They are as light as they are dense… not quite batter, not quite dough. Large chunks of apples floating in the yeasty tasting cakey cloud. They are—as expected—glazed with the traditional powdered sugar/water mix, and are moist and chewy with enough body to make coffee or hot cider proud.. Breakfast, break or treat. Yummy.
An odd sort of style porn: good looking men in better looking clothes, shot almost as much for women as aspiring men of taste. But beyond the haberdasher-dashers are the articles—well-written and thought-out examinations of myriad people, places, things. The current cover is Illinois Senator Barack Obama and it examines the price and the toll his life in D.C. takes on his family back home, the balance of race and reality, the can-he-go-all-the-way unspoken question that filters through the minds of Democrats everywhere. Smartly written, like GQ and Esquire used to be… But maybe more for women to mack hot looking guys than for men to gain style points.
Too strong. Too wild. Too free. They grow where they will, shoot up and reach for the sky. They know where they wish to root, spread their bows, cast their leaves—and they will not flourish just because someone wishes to impose their landscaping realities on them. If only people had such strength, courage and conviction…
Not since the glory days of the young Michael Jackson has their been such a patina of innocence covering desire. This is want expressed with a silky tenor, some near vintage soul/r&b tracks and a hook that recalls Jackson’s utterly sweet “Human Nature.” For all the light effervescence of Off The Wall, Ne-Yo updates it without losing the pearlescent sheen of youth and the beauty of being free enough to fall.
There is a note at which all things vibrate. In a room or on an instrument, it’s the note that pops up, sounds louder, shines brighter. In people, even more than an E above middle C, it is the true love, the absolute purpose. Whether it’s building boats, rocking crowds, reading Russian novels, it is the passion point at which we are most alive… and the people who bring our hearts to their peak.
Resonant frequencies are the stars to steer by. All we have to do is hear them.
The stories that add the humanity to the achievement. Whether looking at the backend of scandals, assessing the merits of non-performance hooks or merely profiling athletes who’re fascinating, Bryant Gumbel has hit on a show that creates a third dimension to America’s favorite past-times in a way that brings casual fans in, expands what arm chair quarterbacks already know and create contexts for the stories that allow them to resonate in the world at large.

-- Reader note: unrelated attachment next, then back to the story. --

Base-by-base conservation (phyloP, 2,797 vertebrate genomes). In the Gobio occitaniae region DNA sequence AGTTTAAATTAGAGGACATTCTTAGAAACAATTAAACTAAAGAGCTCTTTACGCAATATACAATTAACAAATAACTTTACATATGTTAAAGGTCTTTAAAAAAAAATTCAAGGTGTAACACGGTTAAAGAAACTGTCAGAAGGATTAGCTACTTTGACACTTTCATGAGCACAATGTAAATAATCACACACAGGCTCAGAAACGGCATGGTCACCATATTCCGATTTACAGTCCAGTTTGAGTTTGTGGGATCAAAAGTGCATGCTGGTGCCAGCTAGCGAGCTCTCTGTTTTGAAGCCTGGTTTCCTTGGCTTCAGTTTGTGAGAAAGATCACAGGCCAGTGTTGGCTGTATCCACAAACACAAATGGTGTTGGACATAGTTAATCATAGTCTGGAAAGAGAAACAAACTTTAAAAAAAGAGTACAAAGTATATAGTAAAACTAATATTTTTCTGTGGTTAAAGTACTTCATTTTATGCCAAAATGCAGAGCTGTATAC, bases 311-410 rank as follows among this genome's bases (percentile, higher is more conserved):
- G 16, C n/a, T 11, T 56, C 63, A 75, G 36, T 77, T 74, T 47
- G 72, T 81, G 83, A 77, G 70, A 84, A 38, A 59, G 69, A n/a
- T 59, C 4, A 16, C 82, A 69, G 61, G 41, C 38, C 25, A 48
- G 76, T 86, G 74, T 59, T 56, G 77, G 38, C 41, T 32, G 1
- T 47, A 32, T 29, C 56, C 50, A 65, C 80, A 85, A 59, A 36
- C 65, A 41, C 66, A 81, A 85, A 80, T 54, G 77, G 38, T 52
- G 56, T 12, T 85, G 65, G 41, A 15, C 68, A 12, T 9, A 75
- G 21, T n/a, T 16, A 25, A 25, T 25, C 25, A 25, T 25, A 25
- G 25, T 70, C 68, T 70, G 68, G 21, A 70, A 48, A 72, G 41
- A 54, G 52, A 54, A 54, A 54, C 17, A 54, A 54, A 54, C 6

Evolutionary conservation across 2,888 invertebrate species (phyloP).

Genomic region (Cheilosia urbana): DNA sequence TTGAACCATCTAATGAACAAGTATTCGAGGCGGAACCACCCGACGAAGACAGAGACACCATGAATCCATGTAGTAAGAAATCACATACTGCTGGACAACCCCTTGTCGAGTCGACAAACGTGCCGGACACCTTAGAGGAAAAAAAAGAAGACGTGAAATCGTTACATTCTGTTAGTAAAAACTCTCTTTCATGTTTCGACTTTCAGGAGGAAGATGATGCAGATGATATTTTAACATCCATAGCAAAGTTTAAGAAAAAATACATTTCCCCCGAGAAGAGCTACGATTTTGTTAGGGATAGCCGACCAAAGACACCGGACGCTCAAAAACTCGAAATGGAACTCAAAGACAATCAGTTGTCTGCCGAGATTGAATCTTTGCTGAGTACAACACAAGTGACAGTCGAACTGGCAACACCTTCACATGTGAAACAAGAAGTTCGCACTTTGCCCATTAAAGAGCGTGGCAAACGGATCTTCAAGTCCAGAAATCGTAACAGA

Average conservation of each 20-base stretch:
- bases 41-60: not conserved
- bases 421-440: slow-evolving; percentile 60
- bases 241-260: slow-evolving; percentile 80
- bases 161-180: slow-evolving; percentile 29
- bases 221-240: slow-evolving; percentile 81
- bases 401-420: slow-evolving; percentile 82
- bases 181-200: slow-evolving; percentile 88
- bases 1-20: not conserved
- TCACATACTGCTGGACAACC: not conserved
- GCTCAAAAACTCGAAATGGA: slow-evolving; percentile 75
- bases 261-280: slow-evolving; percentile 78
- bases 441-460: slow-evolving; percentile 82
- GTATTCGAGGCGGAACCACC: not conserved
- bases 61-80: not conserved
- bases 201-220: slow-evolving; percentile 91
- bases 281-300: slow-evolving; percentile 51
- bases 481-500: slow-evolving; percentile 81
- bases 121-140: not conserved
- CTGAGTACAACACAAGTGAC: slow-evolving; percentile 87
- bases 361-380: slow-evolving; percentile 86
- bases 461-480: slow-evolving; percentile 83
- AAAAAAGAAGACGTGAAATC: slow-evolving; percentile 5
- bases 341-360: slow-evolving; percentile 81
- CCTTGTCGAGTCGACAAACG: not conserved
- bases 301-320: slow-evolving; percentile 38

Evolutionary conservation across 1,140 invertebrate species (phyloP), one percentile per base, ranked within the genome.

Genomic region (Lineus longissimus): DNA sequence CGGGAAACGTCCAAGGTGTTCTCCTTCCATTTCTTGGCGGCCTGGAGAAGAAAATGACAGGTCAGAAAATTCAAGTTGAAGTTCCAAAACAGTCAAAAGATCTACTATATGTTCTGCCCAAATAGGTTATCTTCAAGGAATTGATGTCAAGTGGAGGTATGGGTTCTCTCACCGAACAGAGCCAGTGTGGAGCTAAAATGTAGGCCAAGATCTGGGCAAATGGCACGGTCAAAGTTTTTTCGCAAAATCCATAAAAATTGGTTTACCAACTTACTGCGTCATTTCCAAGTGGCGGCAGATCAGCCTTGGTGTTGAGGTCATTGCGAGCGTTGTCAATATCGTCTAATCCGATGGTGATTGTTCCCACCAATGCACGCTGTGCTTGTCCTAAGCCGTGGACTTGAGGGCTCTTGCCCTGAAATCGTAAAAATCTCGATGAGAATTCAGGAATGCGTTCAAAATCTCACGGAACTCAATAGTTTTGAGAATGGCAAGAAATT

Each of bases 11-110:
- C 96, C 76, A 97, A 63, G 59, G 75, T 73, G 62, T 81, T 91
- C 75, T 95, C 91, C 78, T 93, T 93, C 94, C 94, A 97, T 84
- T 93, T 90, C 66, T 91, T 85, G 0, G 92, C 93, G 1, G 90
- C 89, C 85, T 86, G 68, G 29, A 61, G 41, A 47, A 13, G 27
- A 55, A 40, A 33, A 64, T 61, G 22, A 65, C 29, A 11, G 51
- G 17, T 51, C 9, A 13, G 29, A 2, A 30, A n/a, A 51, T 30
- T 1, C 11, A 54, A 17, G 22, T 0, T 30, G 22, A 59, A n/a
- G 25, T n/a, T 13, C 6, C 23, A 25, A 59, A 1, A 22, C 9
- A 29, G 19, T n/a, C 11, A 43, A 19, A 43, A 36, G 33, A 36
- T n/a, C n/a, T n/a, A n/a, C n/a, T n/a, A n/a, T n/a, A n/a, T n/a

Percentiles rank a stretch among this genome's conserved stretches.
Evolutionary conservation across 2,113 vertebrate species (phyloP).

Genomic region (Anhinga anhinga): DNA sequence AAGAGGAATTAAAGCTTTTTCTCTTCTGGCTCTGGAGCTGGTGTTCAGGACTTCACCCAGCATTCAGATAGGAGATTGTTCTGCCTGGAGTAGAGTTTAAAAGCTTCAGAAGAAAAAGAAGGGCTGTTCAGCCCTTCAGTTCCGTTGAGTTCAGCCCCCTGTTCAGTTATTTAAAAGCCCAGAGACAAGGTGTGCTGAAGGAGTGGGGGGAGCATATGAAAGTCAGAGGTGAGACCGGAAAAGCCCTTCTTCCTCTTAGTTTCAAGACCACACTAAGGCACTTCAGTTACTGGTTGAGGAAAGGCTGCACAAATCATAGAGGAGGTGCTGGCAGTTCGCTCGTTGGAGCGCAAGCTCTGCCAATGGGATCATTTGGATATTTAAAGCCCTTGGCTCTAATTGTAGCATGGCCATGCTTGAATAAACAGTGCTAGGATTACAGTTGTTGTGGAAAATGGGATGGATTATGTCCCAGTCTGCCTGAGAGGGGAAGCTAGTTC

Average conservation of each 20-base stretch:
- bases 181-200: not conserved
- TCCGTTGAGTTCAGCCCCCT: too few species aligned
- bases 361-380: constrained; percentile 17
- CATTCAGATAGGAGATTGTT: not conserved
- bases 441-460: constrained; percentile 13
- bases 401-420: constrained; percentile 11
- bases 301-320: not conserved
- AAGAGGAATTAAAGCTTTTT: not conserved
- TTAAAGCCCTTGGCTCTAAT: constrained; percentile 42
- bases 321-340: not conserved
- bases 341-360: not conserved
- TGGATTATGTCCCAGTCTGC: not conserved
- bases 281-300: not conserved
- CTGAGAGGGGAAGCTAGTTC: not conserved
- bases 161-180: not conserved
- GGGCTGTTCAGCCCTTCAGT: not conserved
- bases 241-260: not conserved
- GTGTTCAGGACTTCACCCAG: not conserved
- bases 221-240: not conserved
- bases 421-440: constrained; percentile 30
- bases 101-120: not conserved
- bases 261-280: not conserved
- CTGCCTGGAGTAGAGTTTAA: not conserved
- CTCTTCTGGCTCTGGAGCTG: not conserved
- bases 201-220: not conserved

They are the ones so lost in their own twirl, they sometimes make decisions that make no sense, side with people who are their own liability, seek things that are beneath them. We all have those friends, the people who break our hearts—not by how they let us down, but with how they betray their own dreams and aspirations.
Still, they have that cock-eyed smile, that will to love you even in their failings. They are the ones who can’t get out of their own way, so like a dog who keeps having accidents in the house, yet loves you above all other humans, you shake your head and just keep loving them. You may cover the rug with plastic, but you’re gonna love ‘em because of the sheer force of their goodness beneath everything else.
Whether you get the small lobster that sits just above the sternum or any of the bold colors with the jumbo crustacean, there is something so rock & roll about the large tale, jumbo-clawed creatures on a heavy cotton t. Sure, it screams preppy Vineyard souvenir with a certain sort of posture, but slouch or toss those shoulders back and you’re on your way to a full-tilt anti-fashion fashion insurrection statement. Leather jacket not included, but you know what to do.
Start low, work up. Take your time, keep breathing. In that process, you can actually untangle the mats and seaweed rather than intensify a very aggravating problem. Bit by bit, snarl by snarl—it gets easier and quicker as you go. Start low and keep rising; just like life, huh?
Not a pretty girl, and yet, the joy she brings to the dignity of her struggle, the hope—almost in spite of how superficially our world pivots—she applies to making her life better and the happiness she feels at the smallest victories make this comedy one of the most heartening laughs on TV. A uni-brow, braces, serious nerd glasses and bad posture mark our heroine as a “big loser,” yet you root for her—in the shallow realm of beauty, advertising, publishing and models—as you root for any underdog who deserves the shot that seems impossible.
Smartly written and willing to maintain the reality-based sting (at the end of this week’s show, after saving the rich son of the owner’s biggest account, the young man thanks her then town cars off with whatever is attached to the lithe, perfectly manicured hand that extends through the back window), this is tell-it-like-it-really is inspiration growing through the cracks in the Bronx sidewalk. Like and unlike “My So Called Life,” there is much freedom and go-get-it imbued to the how-it-is. Thursdays, 8 p.m.